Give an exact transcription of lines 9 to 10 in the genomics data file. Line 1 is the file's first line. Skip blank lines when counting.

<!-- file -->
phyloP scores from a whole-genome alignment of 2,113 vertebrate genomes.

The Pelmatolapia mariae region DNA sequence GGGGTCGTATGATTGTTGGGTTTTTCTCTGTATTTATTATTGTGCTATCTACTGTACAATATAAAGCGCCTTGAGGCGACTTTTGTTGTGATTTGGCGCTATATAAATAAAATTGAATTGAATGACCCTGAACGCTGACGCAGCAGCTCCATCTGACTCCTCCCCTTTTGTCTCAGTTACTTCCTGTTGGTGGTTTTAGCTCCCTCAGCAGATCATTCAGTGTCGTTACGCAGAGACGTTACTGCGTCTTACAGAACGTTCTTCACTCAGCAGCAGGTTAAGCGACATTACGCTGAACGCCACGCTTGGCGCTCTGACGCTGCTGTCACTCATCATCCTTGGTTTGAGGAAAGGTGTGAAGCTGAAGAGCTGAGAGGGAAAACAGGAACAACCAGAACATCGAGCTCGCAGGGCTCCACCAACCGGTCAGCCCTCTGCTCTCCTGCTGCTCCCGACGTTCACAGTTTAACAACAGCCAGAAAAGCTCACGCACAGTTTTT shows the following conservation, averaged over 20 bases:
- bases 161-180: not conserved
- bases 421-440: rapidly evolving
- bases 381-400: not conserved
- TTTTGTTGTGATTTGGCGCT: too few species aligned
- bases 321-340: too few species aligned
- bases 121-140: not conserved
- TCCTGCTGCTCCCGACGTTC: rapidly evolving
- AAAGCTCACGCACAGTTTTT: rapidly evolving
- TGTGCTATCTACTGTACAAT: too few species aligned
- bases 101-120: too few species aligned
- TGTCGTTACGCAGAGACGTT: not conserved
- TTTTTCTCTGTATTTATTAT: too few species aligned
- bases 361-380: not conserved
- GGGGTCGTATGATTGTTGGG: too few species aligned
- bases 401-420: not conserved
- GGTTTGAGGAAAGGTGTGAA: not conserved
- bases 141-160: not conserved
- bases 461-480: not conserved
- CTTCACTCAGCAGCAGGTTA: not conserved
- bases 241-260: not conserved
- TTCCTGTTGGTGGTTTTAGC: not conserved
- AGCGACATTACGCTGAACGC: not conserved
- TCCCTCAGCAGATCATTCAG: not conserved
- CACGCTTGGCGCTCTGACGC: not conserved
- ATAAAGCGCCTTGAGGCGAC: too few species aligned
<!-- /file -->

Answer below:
- TCCTGCTGCTCCCGACGTTC: rapidly evolving
- AAAGCTCACGCACAGTTTTT: rapidly evolving